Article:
The New York Times and a flurry of other news outlets were quick to latch onto a new study that seems to suggest ObamaCare’s Medicaid expansion is making Americans healthier, but the devil is in the details or lack thereof.
ObamaCare has given people healthcare insurance, but has it made them any healthier? After all, what good is a plastic card, if you still don’t have access to quality care?
The study is from JAMA Internal Medicine and, at first glance, appears to uphold the idea that newly covered people tend to pursue preventative care and have lower medical debt. They reportedly also tend to report better health.
The report in fact painted a glowing picture of health care in states that had expanded Medicaid. Sounds great, right?
While supporters have been quick to tout the results, the report is flawed in important ways: first of all, it’s based upon self-reporting and people give the responses they think researchers are aiming for on such surveys. Response bias is the tendency for a person to answer questions on a survey untruthfully or misleadingly. For example, people lie on surveys about how much they weigh and their height – either underreporting or over-reporting. In this case, respondents likely know that researchers are relying on those with coverage to report how much better their health is with Medicaid coverage.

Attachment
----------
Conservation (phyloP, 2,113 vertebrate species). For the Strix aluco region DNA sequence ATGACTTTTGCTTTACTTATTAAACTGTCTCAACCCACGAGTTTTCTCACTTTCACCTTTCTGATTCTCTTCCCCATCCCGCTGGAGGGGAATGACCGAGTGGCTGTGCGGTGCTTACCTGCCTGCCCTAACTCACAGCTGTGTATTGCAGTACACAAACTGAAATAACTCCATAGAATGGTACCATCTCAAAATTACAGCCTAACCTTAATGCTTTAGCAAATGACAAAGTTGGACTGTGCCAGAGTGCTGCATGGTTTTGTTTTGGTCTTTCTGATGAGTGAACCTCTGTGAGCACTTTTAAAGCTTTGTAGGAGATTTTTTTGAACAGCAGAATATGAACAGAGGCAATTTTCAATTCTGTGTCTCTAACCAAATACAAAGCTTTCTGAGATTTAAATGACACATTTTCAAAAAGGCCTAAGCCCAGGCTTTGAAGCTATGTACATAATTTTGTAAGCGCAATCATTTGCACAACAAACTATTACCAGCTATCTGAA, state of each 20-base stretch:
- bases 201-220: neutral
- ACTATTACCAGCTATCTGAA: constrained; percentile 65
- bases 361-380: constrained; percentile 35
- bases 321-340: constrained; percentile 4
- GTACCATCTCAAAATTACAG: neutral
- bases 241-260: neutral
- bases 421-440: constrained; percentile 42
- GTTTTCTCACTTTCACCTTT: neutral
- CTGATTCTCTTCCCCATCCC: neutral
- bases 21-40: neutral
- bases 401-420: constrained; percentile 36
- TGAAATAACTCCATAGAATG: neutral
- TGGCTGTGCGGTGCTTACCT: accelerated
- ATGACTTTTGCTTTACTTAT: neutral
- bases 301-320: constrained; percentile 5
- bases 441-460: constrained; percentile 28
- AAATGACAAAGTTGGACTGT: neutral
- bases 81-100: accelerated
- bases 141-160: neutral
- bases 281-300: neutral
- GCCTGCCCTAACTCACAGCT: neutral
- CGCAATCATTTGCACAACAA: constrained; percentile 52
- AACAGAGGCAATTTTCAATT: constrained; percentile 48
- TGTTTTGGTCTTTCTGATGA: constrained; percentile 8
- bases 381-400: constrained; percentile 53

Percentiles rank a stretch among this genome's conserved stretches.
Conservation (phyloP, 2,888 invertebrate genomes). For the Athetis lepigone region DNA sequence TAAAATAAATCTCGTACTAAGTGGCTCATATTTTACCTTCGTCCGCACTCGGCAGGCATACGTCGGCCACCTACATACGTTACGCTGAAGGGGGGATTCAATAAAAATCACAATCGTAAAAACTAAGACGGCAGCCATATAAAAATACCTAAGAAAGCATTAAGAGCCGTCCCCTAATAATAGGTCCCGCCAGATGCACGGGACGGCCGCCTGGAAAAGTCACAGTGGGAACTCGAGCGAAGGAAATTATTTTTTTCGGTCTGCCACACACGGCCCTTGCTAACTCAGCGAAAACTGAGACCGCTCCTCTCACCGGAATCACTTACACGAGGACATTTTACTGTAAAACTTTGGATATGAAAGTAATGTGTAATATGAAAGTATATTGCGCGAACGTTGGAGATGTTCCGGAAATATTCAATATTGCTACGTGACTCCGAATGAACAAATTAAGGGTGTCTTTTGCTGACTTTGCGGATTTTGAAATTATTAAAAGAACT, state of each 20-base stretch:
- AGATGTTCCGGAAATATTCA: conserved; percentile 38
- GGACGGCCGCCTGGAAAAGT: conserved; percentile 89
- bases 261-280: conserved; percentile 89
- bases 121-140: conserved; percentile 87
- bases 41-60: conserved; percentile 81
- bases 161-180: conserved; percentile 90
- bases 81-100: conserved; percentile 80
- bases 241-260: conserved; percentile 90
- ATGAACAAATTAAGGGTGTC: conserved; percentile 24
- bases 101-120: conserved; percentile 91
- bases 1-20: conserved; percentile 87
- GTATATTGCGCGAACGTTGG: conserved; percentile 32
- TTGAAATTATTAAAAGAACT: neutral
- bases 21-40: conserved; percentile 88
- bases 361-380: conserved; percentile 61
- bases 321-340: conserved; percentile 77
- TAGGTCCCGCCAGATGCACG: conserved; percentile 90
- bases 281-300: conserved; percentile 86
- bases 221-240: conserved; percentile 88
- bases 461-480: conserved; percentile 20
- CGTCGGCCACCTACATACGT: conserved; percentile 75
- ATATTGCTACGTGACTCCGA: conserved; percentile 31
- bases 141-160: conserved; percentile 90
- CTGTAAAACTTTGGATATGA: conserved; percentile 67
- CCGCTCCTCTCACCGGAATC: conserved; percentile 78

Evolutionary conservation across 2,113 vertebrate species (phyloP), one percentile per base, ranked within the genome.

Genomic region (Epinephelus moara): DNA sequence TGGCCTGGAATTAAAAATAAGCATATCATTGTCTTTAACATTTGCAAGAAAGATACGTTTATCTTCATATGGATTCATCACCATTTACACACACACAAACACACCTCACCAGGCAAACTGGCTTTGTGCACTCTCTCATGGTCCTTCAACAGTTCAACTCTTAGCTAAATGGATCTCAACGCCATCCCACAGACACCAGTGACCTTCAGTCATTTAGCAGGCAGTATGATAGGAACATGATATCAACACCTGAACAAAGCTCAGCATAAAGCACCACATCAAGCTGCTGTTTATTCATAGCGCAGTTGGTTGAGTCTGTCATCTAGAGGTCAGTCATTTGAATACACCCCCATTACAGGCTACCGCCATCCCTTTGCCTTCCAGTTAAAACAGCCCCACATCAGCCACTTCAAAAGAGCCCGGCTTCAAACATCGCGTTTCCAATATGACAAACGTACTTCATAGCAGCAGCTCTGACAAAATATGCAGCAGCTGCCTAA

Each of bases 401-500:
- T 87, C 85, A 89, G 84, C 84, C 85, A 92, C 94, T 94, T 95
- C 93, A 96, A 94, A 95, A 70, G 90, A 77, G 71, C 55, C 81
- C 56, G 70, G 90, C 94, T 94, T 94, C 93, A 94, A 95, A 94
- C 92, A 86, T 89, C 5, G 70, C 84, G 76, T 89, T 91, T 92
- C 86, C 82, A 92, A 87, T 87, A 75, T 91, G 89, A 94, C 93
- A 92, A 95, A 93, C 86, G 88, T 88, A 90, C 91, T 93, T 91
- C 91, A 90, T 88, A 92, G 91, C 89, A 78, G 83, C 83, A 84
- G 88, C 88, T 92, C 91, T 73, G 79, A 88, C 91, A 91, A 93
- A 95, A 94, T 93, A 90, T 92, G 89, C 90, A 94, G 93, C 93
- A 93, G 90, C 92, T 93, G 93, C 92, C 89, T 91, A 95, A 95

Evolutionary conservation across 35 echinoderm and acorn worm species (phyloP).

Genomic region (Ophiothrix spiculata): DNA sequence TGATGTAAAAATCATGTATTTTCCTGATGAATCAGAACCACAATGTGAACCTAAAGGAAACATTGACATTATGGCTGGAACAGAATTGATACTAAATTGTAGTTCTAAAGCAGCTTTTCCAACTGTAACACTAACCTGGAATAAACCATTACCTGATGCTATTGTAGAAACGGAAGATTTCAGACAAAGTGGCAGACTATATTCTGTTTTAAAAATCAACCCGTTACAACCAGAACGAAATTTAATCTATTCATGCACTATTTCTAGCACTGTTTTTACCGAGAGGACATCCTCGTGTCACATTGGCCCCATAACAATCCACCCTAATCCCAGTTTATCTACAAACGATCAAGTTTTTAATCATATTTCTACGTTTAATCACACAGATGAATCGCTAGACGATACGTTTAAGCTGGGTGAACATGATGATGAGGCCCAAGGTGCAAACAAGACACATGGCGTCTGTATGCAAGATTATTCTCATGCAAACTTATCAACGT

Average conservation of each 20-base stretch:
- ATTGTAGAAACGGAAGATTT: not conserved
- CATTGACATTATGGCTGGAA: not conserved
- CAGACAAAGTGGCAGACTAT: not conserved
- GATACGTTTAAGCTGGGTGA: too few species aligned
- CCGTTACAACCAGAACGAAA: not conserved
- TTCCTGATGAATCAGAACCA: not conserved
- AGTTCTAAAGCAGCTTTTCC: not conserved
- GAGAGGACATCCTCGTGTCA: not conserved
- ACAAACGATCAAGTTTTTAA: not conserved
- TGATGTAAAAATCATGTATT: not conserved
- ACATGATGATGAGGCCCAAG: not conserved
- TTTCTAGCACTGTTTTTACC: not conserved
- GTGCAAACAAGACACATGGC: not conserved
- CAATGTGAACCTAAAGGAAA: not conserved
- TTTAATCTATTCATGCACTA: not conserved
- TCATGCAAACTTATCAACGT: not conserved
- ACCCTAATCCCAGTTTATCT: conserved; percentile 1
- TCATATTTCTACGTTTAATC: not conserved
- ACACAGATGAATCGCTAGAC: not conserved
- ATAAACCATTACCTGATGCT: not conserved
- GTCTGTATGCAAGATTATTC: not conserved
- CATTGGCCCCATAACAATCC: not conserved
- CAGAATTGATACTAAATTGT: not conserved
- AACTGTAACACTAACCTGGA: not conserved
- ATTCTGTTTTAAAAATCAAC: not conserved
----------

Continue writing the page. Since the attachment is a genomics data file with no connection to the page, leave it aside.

The Obama Administration has been masterful in using dubiously achieved statistics to promote its agenda.
Even the New York Times admits this bias. The newspaper acknowledges that people with healthcare coverage are more likely say they are in better health than those without, despite whether there is data to back that up:
It might sound simple to measure whether people are healthier than they used to be, but it’s actually pretty tough. While tests can tell you whether someone has high cholesterol, say, or high blood pressure, a single test may not tell the whole story. It turns out, however, that if you ask people how healthy they are, they do a pretty good job of telling you. Extensive research shows that people who say they are in poor health really are much more likely to die soon than those who describe their health as good.
A famous experiment of low-income people in Oregon tracked one group that won a lottery to receive Medicaid coverage and another that remained uninsured. That study found that people who got insurance were much more likely than their uninsured peers to describe themselves as having good or excellent health. People who got health insurance in that experiment were also more financially secure. But the experiment did not show big changes in some key physical health measures in people they studied, like blood pressure and cholesterol.
The second major flaw of the survey is that it confuses having health insurance with actual medical services. However, what about actual evidence of better health? Do they have lower cholesterol? Were diseases caught early? These are the outcomes of healthcare coverage that policymakers should be asking about rather than who has done the paperwork to get coverage. It would take a more in-depth survey to answer these questions.
Americans want to be healthy and those who can’t afford healthcare on their own need more than a plastic card granting them access to a complex healthcare bureaucracy, they need quality care that leads to better outcomes. We don’t know if people are receiving the care they need, are able to more easily find doctors to accept their insurance or to provide the services they need. It is things like these and not a plastic card that make people healthier.